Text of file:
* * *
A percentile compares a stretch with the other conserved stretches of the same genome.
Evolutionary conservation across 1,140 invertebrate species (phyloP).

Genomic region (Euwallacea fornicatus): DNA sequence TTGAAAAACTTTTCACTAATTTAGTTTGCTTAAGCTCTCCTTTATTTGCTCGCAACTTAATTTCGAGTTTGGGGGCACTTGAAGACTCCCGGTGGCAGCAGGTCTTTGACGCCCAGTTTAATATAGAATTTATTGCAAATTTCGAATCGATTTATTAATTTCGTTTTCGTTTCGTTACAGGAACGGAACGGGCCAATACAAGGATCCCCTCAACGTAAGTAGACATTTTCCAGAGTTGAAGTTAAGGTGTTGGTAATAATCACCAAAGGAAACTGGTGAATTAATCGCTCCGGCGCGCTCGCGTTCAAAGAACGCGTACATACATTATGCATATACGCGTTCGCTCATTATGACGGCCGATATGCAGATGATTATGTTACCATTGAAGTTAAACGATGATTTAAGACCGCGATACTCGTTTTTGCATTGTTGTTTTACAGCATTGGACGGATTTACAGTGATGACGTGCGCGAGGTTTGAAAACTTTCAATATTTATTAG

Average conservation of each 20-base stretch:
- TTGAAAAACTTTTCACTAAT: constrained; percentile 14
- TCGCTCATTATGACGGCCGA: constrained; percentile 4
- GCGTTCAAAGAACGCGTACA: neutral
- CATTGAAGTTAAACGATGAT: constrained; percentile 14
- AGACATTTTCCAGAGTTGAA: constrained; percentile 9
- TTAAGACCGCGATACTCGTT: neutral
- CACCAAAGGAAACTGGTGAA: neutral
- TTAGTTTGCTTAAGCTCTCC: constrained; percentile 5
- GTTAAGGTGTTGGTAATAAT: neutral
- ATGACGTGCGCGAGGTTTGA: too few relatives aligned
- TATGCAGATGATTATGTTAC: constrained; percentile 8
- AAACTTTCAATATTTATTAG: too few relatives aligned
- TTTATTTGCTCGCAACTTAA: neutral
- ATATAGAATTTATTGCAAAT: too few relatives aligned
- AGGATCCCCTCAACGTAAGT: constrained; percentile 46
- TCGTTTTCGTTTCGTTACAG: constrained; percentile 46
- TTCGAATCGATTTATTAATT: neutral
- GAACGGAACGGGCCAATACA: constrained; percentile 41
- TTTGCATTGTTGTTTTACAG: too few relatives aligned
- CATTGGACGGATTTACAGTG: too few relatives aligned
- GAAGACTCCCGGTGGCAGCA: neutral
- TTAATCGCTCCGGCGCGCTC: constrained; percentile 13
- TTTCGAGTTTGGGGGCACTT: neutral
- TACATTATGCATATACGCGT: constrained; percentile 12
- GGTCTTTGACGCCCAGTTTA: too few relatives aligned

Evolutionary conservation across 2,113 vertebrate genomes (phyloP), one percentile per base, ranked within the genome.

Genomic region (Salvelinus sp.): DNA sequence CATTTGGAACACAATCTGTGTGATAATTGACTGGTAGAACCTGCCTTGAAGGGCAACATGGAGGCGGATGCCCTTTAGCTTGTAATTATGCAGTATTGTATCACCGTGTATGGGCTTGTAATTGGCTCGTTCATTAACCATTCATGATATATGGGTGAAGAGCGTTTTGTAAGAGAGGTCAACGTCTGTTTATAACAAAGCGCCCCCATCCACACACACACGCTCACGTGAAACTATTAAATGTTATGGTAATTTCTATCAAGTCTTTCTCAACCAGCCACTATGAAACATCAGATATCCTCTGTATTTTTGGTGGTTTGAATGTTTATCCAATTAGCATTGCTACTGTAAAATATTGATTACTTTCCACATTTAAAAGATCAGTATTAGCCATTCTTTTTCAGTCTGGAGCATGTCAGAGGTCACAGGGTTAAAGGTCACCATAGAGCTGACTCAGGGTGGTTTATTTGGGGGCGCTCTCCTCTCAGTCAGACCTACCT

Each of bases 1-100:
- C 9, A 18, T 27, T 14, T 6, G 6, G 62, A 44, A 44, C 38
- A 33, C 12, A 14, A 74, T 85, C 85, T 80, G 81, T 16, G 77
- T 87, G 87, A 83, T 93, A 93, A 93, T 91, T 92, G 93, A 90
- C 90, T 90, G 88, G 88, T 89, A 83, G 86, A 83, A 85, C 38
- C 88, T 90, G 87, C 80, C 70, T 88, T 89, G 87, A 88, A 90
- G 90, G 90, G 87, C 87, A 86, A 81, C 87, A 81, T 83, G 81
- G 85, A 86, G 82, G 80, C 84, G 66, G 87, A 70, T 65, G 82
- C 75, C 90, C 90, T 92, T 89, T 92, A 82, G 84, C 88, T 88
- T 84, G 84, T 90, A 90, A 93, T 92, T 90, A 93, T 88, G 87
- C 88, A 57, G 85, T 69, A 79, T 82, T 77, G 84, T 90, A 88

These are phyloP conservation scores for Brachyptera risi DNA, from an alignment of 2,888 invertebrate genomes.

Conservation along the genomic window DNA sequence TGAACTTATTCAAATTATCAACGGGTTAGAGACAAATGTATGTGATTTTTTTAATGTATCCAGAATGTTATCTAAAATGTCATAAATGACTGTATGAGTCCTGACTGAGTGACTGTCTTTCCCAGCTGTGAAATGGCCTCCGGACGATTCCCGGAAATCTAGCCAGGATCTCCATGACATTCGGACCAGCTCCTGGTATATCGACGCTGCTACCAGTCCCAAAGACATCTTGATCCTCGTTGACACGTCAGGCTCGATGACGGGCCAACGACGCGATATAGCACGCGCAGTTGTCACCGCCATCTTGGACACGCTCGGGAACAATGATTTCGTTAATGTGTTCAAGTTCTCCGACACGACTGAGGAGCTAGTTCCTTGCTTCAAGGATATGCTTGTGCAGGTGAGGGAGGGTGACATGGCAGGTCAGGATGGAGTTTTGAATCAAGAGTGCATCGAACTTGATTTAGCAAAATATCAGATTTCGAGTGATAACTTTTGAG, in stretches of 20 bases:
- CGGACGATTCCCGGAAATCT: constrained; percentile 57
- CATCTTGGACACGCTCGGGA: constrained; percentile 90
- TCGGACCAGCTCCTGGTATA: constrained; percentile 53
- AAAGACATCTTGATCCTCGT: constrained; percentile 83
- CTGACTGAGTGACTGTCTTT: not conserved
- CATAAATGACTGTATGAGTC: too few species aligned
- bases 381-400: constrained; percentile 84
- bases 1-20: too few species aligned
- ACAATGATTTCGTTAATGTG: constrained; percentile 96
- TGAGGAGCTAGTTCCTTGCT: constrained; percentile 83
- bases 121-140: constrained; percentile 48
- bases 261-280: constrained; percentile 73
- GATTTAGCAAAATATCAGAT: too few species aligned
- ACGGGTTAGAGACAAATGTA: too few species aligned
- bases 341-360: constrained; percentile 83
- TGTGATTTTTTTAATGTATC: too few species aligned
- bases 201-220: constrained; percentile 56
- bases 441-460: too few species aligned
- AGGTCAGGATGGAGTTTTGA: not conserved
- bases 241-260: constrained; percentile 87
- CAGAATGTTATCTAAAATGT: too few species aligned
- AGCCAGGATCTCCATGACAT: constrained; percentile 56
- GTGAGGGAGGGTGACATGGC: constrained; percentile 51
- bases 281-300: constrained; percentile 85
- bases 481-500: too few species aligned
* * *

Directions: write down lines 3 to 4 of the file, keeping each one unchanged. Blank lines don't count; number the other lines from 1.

Genomic region (Euwallacea fornicatus): DNA sequence TTGAAAAACTTTTCACTAATTTAGTTTGCTTAAGCTCTCCTTTATTTGCTCGCAACTTAATTTCGAGTTTGGGGGCACTTGAAGACTCCCGGTGGCAGCAGGTCTTTGACGCCCAGTTTAATATAGAATTTATTGCAAATTTCGAATCGATTTATTAATTTCGTTTTCGTTTCGTTACAGGAACGGAACGGGCCAATACAAGGATCCCCTCAACGTAAGTAGACATTTTCCAGAGTTGAAGTTAAGGTGTTGGTAATAATCACCAAAGGAAACTGGTGAATTAATCGCTCCGGCGCGCTCGCGTTCAAAGAACGCGTACATACATTATGCATATACGCGTTCGCTCATTATGACGGCCGATATGCAGATGATTATGTTACCATTGAAGTTAAACGATGATTTAAGACCGCGATACTCGTTTTTGCATTGTTGTTTTACAGCATTGGACGGATTTACAGTGATGACGTGCGCGAGGTTTGAAAACTTTCAATATTTATTAG

Average conservation of each 20-base stretch: